Learn to Promote and Sell Leisure Services and Products.
- Work in the leisure industry.
- Improve sales and marketing of events, facilities, services and equipment.
- Takes this course for Professional Development, Business Training, Career Enhancement.
- Course Duration: 100 hours of self paced study. Start at any time. Study where and when you want to.
The course is divided into 10 lessons as follows:
- Introduction to Marketing
- Marketing Strategy
- Media Promotions
- Promotional Materials
- Managing Membership Levels
- Sponsorship & Fundraising
- Managing Events
- Managing Promotional Activities
- Delivering a market sensitive recreation service.
- To provide a basis for developing specific marketing related skills which will be developed throughout this course.
- Develop marketing strategies.
- Develop skills in dealing with the media to promote an organisation or service.
- Coordinate the production of different promotional materials.
- Coordinate the distribution of promotional materials.
- Deal with client complaints in a recreation enterprise.
- Monitor membership base to ensure retention of membership.
- Initiate and manage relationships with sponsors.
- Explain alternative methods of raising funds for a recreation event or service.
- Manage special events.
- Coordinate activities designed to increase public awareness of an organisation.
- Deliver approval for different promotional activities.
- Manage delivery of a service by a recreation, sport or fitness organisation.
WHAT YOU WILL DO IN THIS COURSE
The practical tasks you will complete in this course include the following:
Visit retail outlets to observe the marketing used for a chosen recreational product.
- Conduct a market survey, of a properly
selected sample of customers, using a designed survey form, and
obtaining at least 20 responses.
- Develop a marketing plan, based on market survey results.
- Develop a promotional campaign for a chosen
recreational product of service. Write two press releases, for
recreation products or services, which you are familiar with. Suggest a
plan for the distribution of this press release.
- Contact three different publications which
advertise recreation services or products, and obtain information about
how to advertise.
Interview the management of a recreation facility (or people responsible for marketing).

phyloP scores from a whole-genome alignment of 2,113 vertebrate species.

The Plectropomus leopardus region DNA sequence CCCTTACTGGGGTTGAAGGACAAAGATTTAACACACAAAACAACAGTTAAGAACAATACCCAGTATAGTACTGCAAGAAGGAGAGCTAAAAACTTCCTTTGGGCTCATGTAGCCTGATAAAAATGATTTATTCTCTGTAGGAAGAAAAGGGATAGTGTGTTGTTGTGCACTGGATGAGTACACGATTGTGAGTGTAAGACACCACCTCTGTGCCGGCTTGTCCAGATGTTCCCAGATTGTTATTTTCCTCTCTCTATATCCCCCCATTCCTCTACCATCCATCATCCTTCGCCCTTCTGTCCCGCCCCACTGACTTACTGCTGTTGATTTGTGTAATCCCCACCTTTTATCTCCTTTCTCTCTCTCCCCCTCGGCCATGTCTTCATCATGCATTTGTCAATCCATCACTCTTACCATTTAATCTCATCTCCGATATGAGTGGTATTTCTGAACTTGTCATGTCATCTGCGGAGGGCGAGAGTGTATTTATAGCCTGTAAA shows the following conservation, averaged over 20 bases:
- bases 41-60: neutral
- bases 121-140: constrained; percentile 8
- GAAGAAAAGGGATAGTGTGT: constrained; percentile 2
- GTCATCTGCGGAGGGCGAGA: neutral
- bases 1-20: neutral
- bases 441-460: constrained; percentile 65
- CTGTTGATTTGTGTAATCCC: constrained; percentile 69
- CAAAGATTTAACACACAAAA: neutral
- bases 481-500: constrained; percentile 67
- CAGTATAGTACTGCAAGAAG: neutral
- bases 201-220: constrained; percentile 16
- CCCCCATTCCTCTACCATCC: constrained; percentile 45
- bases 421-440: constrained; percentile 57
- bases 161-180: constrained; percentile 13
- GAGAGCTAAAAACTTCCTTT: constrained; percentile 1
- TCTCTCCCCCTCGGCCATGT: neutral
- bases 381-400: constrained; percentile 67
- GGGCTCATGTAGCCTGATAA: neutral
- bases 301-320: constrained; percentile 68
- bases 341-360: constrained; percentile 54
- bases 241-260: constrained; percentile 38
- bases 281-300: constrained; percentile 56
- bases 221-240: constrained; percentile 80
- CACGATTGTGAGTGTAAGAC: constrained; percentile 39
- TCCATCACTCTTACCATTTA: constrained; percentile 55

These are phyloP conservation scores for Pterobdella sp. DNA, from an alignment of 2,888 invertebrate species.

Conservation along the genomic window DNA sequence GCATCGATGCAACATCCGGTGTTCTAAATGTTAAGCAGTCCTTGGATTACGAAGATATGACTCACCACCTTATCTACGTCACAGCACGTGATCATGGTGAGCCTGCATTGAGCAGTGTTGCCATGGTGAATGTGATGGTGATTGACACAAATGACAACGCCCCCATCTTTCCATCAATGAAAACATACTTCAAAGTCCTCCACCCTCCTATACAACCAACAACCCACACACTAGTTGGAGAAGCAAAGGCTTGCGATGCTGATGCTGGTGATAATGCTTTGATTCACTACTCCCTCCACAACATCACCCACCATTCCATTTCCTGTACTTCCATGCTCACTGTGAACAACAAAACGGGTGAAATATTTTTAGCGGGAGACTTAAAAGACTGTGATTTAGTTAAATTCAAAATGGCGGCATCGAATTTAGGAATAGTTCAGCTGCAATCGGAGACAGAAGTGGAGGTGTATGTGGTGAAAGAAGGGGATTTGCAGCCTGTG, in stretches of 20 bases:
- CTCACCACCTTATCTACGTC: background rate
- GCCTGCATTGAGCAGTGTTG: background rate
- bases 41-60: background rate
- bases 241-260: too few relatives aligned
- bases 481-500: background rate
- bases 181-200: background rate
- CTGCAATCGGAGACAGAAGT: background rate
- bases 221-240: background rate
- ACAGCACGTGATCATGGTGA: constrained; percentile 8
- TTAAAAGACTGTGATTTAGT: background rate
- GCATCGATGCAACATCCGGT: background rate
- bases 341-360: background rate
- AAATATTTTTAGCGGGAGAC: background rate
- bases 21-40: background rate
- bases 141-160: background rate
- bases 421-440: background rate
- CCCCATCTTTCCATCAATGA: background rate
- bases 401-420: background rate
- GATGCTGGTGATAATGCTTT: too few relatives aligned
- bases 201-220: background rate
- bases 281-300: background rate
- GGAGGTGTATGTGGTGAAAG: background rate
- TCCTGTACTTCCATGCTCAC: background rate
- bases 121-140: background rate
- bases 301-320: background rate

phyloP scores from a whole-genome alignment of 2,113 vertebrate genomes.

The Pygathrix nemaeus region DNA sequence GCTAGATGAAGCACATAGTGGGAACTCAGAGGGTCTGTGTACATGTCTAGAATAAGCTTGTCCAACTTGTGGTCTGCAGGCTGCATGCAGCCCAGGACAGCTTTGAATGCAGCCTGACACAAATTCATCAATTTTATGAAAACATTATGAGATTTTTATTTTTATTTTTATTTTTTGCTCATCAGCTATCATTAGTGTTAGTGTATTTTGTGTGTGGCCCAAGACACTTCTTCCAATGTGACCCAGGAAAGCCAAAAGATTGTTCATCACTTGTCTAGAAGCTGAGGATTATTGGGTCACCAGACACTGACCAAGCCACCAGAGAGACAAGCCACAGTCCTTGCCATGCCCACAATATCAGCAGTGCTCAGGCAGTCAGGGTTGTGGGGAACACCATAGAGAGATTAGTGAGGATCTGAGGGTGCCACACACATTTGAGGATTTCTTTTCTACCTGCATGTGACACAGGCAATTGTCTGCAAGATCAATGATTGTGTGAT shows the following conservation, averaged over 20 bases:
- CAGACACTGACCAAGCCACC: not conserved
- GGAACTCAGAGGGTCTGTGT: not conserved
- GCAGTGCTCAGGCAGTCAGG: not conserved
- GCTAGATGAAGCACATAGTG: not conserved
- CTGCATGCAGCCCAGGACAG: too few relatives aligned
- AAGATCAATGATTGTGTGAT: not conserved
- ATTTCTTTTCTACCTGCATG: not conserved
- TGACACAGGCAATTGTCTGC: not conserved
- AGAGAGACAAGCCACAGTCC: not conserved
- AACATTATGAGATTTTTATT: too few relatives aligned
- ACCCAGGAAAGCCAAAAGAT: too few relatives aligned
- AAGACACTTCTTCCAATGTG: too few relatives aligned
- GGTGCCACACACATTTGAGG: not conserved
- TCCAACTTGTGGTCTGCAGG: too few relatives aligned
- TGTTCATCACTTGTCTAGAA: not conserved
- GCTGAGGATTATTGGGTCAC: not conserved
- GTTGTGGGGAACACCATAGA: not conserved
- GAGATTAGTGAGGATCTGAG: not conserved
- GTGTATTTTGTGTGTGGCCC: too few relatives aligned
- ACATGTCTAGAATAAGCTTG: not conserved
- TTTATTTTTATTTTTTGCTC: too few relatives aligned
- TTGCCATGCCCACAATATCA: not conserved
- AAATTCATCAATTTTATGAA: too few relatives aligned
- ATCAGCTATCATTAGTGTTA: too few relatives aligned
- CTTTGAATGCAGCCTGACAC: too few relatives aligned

- Investigate complaints within an organisation/enterprise in the recreation industry.
- Investigate the way membership is managed in two different recreation enterprises.
- Survey the membership of a recreation, fitness or sporting club, to determine attitudes towards services provided.
- Interview a sample of members and
leaders/staff from one of each of the following types of organisations;
to determine reasons why people join these different types of recreation
- Contact your local government authority, and
determine any legal requirements which relate to fundraising for non
profit community recreation organisations, in your locality.
- Investigate the market strategies for different types of special events, in your locality.
- Conduct research to determine different publications which may be relevant to the sports, recreation and leisure industries.
Interview staff or clients of a recreation facility/enterprise with
the aim of developing procedures to implement improved services for a
- Go shopping. Take notice of how different
sales staff communicate with you. Note the techniques that use (verbal
and non-verbal), and how effective they are.
Customer Needs and Wants Keep Changing
To successfully promote and sell anything; you need to understand your potential customers.In today's rapidly changing world, the customers are changing fast; and that creates a very challenging dynamic for anyone involved in marketing leisure services or products.
Study Leisure Management (Marketing) online or by eLearning Products in particular are thought to have a life cycle, where they are first introduced to the market, followed by a growth phase, then maturity, market saturation, then a decline. Services can also have a life cycle too. Consider a leisure centre that caters for young children very successfully; in a neighbourhood that is full of young families. A decade or two later; those young families will have lots of teens, and far fewer young children. The dynamic will have changed. If the centre still promotes an image of catering to younger children; it may have difficulty attracting teens: even if it has changed it's services.